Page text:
The comfort foods will remain, but expect a malört cocktail and more changes to the drink menu
For more than two decades, Chicagoans — including the staff behind the Oprah Winfrey Show — knew what to expect from Wishbone in the West Loop. The formula was simple: American comfort food in a family-friendly environment that wouldn’t break the bank. That philosophy won’t change when ownership opens its new location near the corner of Jefferson and Randolph, but there are a few changes to expect as Wishbone leaves a space where it spent 26 years.
October 29 appears to be the opening date at 161 N. Jefferson Street, but it’s not finalized. Crews have given the former Bin 36 wine bar space more than a facelift. The space is a little smaller than the restaurant at Washington which closed on October 14. The layout’s a little different from the previous tenant. Eventually, it’ll offer morning carry-out orders at the host stand. Co-owner and chef Joel Nickson wants customers to know it’s not morphing into a fine dining institution. Nickson co-owns the restaurant with Julie, his wife.
“We are, and always have been, a hard-working restaurant,” Joel Nickson said.
Wishbone started out as a somewhat fancy option in the area, with beat cops stopping by and giving Nickson grief about how it was upscale compared to the other options. Almost 30 years later, Wishbone is now considered the affordable option as Boka Restaurant Group, One Off Hospitality, and others companies dominate the area. That corporate presence has raised rents in the area and forced Wishbone to search for a new home. The CTA owns the new location, and they were eager to broker a deal.
Nickson described his new menu as a “best of” of what Wishbone has offered throughout the years. Gumbo, soft-shell crab (when in season), and a fried chicken sandwich are some options. There will be some small changes. For example, the shrimp and grits will now come in two sizes. Millenials like options and flexibility.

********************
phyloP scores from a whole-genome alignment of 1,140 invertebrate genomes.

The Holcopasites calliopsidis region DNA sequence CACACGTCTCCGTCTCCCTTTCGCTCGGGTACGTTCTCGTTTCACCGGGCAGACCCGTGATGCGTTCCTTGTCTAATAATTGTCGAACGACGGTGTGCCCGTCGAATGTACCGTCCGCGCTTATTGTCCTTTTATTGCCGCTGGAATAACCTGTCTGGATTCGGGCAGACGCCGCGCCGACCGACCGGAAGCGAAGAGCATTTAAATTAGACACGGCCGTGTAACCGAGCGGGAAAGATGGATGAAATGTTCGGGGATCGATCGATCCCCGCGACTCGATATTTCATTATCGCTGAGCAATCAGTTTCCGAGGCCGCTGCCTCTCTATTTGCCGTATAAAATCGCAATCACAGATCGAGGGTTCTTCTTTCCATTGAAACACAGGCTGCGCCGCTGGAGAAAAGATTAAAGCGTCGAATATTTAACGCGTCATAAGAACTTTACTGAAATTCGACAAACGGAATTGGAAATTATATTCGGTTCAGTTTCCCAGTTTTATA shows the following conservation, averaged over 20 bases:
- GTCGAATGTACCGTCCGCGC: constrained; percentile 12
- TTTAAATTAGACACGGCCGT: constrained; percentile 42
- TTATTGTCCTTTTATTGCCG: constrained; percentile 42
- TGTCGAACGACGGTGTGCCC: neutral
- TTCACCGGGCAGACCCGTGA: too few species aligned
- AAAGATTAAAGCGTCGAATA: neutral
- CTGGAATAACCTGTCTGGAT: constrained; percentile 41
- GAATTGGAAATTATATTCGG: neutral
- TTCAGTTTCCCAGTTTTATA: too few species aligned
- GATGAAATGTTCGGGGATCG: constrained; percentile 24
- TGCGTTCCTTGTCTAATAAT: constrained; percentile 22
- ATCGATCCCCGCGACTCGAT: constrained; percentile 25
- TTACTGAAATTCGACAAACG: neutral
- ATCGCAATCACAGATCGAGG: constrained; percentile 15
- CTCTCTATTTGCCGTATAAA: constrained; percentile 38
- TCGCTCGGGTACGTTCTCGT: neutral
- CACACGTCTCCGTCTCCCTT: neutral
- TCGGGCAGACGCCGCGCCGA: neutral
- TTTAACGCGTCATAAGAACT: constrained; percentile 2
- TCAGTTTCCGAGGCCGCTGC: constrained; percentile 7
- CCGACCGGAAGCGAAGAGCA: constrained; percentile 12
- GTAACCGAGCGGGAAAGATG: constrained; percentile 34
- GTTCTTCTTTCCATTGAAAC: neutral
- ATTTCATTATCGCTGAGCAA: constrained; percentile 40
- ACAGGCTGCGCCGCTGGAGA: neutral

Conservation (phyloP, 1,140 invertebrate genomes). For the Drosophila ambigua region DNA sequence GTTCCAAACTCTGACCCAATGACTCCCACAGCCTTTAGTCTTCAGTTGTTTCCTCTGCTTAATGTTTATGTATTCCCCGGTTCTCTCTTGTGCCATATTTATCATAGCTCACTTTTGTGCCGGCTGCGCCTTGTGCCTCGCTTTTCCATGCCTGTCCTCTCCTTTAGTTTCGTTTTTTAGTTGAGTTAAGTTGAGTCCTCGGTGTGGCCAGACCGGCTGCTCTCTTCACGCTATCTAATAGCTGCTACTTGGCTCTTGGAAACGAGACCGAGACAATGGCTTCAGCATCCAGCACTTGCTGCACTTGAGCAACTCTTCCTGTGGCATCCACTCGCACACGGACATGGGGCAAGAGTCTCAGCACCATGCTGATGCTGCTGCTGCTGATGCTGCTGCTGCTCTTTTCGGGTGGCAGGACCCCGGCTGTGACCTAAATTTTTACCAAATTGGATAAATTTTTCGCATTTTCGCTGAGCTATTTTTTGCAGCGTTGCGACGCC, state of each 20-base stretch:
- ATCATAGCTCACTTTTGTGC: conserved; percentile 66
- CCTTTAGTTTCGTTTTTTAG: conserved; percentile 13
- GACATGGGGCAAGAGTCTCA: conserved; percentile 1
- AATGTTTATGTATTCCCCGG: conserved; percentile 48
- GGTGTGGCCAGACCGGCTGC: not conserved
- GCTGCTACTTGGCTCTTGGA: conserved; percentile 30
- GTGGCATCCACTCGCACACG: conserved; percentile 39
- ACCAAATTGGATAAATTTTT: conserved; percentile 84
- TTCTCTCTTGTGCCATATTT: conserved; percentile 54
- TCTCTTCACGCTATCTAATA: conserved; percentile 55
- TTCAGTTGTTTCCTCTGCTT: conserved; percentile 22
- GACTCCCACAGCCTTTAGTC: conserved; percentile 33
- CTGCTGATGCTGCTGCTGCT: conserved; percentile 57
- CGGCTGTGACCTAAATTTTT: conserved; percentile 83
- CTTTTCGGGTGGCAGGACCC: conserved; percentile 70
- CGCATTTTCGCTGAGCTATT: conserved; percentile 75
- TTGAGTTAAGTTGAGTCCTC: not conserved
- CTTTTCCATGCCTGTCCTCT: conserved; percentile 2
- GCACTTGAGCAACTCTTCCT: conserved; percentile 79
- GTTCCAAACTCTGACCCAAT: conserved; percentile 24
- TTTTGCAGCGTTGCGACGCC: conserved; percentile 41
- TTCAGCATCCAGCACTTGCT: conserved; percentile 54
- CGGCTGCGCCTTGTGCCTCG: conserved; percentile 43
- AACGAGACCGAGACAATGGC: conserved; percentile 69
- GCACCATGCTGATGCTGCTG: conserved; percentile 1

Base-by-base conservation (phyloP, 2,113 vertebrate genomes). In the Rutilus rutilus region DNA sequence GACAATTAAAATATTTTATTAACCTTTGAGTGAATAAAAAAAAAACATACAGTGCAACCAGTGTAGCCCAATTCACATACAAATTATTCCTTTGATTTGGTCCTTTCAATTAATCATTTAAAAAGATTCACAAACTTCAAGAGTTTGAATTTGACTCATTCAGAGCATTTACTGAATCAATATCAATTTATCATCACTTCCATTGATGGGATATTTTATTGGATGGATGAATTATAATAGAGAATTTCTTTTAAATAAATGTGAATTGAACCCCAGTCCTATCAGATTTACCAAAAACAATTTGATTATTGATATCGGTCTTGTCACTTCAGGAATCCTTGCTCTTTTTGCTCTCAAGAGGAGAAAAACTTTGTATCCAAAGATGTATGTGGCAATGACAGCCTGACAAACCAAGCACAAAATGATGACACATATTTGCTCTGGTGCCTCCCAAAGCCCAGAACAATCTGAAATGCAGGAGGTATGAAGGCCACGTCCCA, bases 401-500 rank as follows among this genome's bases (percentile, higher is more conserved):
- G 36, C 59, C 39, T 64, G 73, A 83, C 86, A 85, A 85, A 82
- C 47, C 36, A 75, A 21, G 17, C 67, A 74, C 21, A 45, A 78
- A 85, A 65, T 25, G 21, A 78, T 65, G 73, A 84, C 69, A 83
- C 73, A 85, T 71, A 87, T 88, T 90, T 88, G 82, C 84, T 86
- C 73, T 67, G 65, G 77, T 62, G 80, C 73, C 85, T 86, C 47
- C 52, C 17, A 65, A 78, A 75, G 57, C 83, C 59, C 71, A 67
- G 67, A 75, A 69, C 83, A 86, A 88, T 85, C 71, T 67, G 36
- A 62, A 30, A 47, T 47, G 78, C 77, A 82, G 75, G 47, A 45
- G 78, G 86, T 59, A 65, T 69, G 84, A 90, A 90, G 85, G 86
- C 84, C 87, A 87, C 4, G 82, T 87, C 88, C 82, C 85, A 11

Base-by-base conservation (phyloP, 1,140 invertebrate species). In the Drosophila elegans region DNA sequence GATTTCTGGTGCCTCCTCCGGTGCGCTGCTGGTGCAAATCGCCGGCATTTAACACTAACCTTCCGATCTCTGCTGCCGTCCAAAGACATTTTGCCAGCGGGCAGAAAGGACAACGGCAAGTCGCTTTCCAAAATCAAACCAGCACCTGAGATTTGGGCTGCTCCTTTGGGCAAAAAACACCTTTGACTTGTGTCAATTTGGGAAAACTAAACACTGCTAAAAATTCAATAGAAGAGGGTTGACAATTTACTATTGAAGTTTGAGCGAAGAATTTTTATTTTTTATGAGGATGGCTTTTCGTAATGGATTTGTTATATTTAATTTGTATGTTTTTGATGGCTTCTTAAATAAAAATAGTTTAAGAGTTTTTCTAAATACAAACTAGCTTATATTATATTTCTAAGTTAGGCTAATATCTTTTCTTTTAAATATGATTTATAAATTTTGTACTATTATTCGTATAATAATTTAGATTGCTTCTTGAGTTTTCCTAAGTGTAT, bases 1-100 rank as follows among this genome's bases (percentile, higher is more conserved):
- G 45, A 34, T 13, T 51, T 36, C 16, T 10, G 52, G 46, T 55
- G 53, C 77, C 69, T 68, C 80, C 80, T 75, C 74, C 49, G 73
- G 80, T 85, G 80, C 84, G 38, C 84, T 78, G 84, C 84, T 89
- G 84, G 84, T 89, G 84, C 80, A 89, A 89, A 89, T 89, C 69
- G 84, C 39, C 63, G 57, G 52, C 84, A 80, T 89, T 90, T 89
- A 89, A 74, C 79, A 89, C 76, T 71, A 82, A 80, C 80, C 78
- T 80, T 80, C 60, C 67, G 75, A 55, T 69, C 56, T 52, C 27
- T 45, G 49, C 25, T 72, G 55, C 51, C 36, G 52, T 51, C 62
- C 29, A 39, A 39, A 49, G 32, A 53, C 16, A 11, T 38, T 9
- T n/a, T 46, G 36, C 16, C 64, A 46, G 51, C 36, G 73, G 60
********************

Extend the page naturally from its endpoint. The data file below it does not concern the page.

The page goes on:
The restaurant has always had vegan and gluten-free options. Ownership just never labeled or marketed them as such. Management will try to do a better job of letting customers know about those options at the new location. The menu standbys like short rib will continue. The cost of short ribs have surged in recent years as more and restaurants serve them. For Wishbone, it’s not a case of adapting the menu toward trends. Nickson said he’d put his short-rib up against any other restaurants.
The Nicksons hired J.J. Schiappa, a former consultant, who will handle the bar program and operations. Wishbone will still serve classic cocktails, but Schiappa is liven up the bar list. He’s working on a drink with malört, a take on the Corpse Reviver No. 2. Given Chicago’s love of malört, the name incorporates the city’s area code: Corpse Reviver 312. Schiappa is also working on some brunch cocktails. They’ll serve Rare Tea Cellar products.
There have been other incarnations of Wishbone — on Grand Avenue and in suburban Berwyn. Nickson and his brother operated Wishbone in Lincoln Square (known as Wishbone North), but now Guy Nickson runs the restaurant by himself.
Wishbone was also a popular spot for before and after United Center events. Now that the restaurant is moving a half-mile east, Nickson hopes fans will continue to use Wishbone for their pregame dining needs. But even the United Center is trying to keep customers. Earlier this year, arena management opened a restaurant open to the public.
Nickson joked that the West Loop owed it all to Oprah Winfrey, as Harpo Studios — where her show was recorded from 1990 to 2011 — transformed the area. He would see Winfrey’s crew dining at Wishbone regularly. But even without Oprah, Wishbone has survived. The Nicksons are now prepared to embark on a new journey with more of their staff intact.
“I will miss Washington, it was our corner for a long time,” Nickson said.
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